At the mouth of Suck creek, on the Tennessee, about 8 miles below Chattanooga, is a series of dangerous whirlpools, known as "The Suck," and noted among the Cherokee as the place where Ûñtsaiyï', the gambler, lived long ago (see the story). They call it Ûñ'tiguhï', "Pot-in-the-water," on account of the appearance of the surging, tumbling water, suggesting a boiling pot. They assert that in the old times the whirlpools were intermittent in character, and the canoemen attempting to pass the spot used to hug the bank, keeping constantly on the alert for signs of a coming eruption, and when they saw the water begin to revolve more rapidly would stop and wait until it became quiet again before attempting to proceed.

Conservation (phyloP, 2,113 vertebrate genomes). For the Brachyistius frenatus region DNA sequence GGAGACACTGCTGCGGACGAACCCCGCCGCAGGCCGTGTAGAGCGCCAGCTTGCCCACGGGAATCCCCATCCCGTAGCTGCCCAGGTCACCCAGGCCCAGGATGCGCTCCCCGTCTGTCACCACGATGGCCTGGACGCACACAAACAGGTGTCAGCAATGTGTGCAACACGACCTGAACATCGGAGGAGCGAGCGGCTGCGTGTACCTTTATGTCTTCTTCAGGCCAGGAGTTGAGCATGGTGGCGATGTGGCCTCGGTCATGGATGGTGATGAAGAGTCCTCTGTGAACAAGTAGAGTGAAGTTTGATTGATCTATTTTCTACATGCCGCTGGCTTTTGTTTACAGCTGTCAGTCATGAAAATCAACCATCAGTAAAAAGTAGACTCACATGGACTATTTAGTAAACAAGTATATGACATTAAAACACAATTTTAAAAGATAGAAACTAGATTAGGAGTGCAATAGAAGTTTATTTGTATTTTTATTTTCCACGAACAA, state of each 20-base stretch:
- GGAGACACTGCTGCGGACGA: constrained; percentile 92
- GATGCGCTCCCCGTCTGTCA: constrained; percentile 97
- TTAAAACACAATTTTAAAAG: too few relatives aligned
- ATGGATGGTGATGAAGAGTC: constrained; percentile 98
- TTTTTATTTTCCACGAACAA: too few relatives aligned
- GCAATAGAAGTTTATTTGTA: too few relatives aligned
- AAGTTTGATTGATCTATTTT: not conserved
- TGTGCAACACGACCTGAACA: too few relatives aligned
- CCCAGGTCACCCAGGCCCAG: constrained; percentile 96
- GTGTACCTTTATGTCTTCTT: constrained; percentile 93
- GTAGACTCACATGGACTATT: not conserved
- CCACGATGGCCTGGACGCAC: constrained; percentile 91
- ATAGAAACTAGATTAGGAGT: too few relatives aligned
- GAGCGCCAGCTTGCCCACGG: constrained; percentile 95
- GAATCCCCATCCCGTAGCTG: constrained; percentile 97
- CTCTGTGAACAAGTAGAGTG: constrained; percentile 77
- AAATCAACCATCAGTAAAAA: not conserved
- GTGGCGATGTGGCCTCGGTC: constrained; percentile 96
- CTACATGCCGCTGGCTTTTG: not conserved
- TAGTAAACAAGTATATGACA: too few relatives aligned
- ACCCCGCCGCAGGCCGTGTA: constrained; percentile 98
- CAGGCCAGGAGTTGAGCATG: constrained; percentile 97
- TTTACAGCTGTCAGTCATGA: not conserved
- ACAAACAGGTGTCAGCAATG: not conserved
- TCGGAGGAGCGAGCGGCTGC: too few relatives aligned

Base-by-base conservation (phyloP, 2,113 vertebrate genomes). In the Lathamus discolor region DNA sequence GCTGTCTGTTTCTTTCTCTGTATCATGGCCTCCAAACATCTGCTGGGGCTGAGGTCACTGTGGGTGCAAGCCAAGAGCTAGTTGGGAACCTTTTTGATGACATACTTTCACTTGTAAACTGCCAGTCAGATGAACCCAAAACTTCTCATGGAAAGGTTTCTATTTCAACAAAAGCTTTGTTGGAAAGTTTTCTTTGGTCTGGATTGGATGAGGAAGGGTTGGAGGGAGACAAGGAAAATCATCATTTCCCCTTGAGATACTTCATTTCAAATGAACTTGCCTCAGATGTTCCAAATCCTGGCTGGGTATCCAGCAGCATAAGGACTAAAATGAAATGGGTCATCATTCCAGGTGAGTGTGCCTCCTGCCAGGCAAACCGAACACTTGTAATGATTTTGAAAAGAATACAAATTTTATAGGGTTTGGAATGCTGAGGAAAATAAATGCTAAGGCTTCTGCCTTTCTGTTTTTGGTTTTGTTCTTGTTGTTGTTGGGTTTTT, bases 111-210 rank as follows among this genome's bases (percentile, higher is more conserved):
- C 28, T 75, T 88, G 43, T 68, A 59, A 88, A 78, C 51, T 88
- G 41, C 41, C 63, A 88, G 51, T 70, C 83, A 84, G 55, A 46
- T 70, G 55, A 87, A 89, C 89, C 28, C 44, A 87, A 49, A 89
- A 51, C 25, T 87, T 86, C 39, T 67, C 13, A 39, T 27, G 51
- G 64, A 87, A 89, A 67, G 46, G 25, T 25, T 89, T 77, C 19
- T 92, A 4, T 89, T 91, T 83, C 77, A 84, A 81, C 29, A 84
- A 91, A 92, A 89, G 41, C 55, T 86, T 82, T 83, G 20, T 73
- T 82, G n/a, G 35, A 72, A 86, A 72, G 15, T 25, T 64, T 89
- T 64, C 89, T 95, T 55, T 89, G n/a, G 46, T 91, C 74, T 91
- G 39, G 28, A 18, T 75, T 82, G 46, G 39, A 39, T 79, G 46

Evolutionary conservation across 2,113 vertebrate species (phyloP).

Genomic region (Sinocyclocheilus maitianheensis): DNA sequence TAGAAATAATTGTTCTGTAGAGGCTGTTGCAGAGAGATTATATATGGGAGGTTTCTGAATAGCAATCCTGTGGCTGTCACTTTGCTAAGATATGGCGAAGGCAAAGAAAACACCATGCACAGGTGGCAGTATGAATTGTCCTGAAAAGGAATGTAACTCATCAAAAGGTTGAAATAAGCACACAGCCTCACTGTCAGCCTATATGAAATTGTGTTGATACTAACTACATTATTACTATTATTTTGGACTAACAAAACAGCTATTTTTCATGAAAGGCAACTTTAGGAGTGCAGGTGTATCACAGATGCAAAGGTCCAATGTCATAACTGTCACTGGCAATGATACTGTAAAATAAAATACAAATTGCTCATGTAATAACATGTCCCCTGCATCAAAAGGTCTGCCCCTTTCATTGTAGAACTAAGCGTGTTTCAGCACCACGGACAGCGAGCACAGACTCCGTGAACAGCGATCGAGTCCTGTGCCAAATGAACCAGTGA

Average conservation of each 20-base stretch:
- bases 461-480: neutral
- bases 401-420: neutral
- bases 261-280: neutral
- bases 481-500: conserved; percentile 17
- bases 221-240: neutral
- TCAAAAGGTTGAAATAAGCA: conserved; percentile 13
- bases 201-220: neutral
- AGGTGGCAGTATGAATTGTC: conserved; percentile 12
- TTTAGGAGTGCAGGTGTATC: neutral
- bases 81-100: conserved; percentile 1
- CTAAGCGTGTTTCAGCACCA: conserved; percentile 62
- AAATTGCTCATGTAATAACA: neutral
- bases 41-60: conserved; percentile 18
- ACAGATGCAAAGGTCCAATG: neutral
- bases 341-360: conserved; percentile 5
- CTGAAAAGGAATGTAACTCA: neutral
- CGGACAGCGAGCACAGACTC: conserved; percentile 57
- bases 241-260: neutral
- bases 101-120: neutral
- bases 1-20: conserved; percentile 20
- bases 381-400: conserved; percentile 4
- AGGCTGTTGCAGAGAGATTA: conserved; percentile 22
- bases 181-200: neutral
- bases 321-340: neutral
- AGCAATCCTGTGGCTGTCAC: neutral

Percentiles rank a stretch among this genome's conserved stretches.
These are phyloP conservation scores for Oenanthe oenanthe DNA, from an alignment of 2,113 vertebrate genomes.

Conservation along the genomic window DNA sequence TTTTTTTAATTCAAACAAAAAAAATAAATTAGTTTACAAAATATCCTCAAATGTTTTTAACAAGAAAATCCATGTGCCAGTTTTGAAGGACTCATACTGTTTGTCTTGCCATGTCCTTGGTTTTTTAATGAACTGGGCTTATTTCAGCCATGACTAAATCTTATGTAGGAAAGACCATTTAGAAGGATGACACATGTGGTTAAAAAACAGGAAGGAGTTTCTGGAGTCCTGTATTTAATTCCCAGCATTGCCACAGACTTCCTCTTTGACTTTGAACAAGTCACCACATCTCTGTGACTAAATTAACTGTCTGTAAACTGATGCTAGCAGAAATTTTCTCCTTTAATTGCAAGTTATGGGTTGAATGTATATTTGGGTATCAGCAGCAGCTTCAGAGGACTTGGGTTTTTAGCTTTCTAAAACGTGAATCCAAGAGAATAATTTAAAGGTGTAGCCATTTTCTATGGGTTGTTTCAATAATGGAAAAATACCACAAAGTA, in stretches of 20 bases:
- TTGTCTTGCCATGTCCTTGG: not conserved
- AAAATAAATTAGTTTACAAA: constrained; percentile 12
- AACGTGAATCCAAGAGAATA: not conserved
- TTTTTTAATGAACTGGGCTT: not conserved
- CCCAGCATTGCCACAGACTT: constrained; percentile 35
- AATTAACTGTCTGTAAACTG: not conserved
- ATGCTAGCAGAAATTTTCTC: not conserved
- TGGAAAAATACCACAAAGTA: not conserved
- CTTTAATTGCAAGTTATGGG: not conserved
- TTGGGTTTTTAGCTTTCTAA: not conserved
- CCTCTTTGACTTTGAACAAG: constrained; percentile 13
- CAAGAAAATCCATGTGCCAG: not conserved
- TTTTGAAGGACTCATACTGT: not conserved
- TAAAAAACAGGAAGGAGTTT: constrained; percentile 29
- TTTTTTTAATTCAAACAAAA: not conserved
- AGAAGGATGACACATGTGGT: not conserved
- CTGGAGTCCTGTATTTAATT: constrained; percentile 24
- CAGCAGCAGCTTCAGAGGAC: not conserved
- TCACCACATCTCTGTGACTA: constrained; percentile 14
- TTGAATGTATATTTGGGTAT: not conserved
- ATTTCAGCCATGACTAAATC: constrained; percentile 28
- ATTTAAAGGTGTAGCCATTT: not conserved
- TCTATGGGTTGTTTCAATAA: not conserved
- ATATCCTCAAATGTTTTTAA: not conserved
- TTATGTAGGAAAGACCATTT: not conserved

It happened once that two men, going down the river in a canoe, as they came near this place saw the water circling rapidly ahead of them. They pulled up to the bank to wait until it became smooth again, but the whirlpool seemed to approach with wider and wider circles, until they were drawn into the vortex. They were thrown out of the canoe and carried down under the water, where one man was seized by a great fish and was never seen again. The other was taken round and round down to the very lowest center of the whirlpool, when another circle caught him and bore him outward and upward until he was finally thrown up again to the surface and floated out into the shallow water, whence he made his escape to shore. He told afterwards that when he reached the narrowest circle of the maelstrom the water seemed to open below him and he could look down as through the roof beams of a house, and there on the bottom of the river he had seen a great company of people, who looked up and beckoned to him to join them, but as they put up their hands to seize him the swift current caught him and took him out of their reach.